The data pipeline is implemented by the Gasket library which provides a framework for building staged, event-driven applications. Under this abstraction, each component of the pipeline (aka: Stage) runs in its own thread and communicates with other stages by sending messages (very similar to the Actor pattern).

Use Cases

CLI to Watch Live Transactions

You can run oura watch <socket> to print TX data into the terminal from the tip of a local or remote node. It can be useful as a debugging tool for developers or if you're just curious to see what's going on in the network (for example, to see airdrops as they happen or oracles posting new information).

As a Bridge to Other Persistence Mechanisms

Similar to the well-known db-sync tool provided by IOHK, Oura can be used as a daemon to follow a node and output the data into a different data storage technology more suited for your final use case. The main difference with db-sync is that Oura was designed for easy integration with data-streaming pipelines instead of relational databases.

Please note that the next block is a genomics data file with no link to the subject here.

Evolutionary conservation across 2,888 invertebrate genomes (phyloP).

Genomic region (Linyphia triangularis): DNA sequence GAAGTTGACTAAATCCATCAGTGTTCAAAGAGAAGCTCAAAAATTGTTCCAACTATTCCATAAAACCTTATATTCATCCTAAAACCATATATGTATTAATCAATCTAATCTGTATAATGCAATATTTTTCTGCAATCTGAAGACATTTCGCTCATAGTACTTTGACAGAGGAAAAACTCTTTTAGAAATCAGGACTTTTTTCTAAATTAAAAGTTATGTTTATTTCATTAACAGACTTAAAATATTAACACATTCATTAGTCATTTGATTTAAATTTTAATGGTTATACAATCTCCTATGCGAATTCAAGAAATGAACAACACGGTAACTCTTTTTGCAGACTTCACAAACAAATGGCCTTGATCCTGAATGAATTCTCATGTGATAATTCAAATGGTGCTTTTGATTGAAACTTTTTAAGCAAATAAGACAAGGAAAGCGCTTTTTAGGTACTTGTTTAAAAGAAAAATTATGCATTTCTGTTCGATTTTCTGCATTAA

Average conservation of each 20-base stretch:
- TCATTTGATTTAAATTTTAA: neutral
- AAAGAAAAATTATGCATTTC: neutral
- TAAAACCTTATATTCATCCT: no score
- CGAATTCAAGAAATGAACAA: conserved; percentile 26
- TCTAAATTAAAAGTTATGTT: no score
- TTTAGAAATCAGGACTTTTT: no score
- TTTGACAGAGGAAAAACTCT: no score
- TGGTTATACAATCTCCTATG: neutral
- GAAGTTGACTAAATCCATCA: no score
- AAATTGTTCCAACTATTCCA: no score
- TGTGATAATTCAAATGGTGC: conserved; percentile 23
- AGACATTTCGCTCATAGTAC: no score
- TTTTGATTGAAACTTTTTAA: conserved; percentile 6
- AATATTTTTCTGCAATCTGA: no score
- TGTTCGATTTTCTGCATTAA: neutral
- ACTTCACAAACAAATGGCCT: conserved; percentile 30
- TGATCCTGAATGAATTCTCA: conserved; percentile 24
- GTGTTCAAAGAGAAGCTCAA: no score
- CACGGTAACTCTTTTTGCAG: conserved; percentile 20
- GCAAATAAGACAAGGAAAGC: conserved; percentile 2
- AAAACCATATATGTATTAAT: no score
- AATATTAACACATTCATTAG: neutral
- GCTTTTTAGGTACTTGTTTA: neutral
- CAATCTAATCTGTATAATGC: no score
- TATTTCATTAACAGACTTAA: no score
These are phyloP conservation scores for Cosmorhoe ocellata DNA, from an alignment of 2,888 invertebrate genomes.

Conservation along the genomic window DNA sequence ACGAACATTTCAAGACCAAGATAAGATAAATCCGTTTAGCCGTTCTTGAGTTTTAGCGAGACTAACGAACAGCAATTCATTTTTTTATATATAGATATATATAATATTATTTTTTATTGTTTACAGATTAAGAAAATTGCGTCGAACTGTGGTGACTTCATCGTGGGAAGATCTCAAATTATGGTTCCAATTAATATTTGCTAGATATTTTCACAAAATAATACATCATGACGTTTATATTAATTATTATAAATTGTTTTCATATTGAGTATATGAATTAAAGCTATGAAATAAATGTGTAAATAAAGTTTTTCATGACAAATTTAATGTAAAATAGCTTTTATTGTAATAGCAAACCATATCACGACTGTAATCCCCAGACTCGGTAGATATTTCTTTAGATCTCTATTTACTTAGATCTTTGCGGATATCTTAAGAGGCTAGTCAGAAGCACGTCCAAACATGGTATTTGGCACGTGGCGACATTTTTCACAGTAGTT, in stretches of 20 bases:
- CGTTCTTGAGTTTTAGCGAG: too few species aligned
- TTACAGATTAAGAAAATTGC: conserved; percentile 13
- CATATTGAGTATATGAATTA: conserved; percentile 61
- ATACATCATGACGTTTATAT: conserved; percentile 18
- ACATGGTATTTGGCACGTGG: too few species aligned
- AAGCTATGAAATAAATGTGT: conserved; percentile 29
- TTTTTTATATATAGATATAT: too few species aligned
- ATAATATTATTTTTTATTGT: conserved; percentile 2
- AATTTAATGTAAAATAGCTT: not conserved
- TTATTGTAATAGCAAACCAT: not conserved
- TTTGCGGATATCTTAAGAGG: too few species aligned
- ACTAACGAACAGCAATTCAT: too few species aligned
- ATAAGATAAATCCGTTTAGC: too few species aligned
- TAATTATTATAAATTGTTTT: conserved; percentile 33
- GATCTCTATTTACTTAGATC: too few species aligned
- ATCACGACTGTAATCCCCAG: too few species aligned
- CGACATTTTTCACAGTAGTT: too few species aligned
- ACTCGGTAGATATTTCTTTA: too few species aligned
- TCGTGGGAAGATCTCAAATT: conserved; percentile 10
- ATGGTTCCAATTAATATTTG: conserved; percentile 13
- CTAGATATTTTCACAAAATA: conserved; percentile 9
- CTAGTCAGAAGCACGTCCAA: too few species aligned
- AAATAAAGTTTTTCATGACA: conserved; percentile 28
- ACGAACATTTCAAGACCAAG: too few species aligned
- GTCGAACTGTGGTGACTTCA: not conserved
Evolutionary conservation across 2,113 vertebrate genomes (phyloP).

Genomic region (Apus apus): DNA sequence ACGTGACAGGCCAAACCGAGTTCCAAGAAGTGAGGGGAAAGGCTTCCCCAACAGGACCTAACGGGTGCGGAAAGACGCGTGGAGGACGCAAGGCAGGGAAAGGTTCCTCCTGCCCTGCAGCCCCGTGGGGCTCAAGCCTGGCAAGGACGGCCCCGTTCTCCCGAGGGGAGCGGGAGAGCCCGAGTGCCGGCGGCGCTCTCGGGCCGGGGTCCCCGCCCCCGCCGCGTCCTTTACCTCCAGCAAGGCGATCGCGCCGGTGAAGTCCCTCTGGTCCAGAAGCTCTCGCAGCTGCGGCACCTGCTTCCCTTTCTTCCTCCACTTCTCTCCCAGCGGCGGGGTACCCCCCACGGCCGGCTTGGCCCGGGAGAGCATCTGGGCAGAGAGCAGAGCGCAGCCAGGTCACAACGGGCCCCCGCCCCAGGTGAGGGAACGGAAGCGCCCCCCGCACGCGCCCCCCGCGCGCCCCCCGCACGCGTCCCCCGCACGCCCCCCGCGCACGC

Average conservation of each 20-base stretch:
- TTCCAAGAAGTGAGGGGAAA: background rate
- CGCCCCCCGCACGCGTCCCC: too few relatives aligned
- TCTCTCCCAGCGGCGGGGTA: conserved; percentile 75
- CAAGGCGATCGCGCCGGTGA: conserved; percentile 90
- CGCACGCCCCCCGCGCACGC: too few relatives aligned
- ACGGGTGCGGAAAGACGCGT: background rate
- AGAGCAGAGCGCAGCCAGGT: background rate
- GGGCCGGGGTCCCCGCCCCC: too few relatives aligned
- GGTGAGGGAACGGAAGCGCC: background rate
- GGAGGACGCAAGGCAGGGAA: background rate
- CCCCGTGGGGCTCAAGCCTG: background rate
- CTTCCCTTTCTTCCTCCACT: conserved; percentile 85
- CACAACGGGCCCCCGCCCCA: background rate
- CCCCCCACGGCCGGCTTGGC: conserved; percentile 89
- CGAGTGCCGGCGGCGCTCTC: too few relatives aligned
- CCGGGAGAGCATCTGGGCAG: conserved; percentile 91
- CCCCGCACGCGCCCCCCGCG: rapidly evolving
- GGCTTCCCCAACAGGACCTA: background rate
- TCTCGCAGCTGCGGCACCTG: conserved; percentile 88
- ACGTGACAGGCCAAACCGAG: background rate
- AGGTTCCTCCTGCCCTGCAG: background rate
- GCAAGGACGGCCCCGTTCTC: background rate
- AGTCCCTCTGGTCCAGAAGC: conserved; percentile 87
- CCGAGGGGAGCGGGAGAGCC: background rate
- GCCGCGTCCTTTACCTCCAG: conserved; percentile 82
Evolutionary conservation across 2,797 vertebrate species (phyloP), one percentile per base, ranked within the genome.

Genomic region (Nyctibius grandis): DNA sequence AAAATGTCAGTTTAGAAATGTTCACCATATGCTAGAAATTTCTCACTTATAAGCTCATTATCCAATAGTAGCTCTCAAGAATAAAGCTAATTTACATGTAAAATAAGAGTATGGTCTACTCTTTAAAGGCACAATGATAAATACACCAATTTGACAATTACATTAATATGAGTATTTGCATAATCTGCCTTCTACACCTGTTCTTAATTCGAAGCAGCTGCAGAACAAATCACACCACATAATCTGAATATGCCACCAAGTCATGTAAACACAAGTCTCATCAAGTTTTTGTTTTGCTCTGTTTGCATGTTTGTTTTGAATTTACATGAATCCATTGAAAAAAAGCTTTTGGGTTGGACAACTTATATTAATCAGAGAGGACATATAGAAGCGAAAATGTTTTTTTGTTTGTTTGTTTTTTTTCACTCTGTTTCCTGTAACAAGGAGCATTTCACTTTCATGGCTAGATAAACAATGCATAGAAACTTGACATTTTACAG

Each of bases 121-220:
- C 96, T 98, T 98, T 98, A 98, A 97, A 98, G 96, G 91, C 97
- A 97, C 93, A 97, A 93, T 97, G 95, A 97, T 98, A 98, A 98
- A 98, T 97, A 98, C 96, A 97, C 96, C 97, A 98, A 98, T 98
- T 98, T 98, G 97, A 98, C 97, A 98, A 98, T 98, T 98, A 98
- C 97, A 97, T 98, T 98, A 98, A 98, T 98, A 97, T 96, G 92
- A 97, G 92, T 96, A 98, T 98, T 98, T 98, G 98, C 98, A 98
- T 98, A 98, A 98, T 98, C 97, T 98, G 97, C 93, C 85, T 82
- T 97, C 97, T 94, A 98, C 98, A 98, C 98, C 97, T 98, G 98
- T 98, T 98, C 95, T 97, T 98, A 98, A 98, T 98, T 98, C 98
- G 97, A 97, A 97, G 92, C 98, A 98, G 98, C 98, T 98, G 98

Given its small memory / cpu footprint, Oura can be deployed side-by-side with your Cardano node even in resource-constrained environments, such as Raspberry PIs.

As A Trigger Of Custom Actions

Oura running in daemon mode can be configured to use custom filters to pinpoint particular transaction patterns and trigger actions whenever it finds a match. For example: send an email when a particular policy / asset combination appears in a transaction; call an AWS Lambda function when a wallet delegates to a particular pool; send a http-call to a webhook each time a metadata key appears in the TX payload;

As a Library for Custom Scenarios

If the available out-of-the-box features don't satisfy your particular use case, Oura can be used a library in your Rust project to setup tailor-made pipelines. Each component (sources, filters, sinks, etc) in Oura aims at being self-contained and reusable. For example, custom filters and sinks can be built while reusing the existing sources.

How it Works

Oura is in its essence just a pipeline for processing events. Each stage of the pipeline fulfills a different role: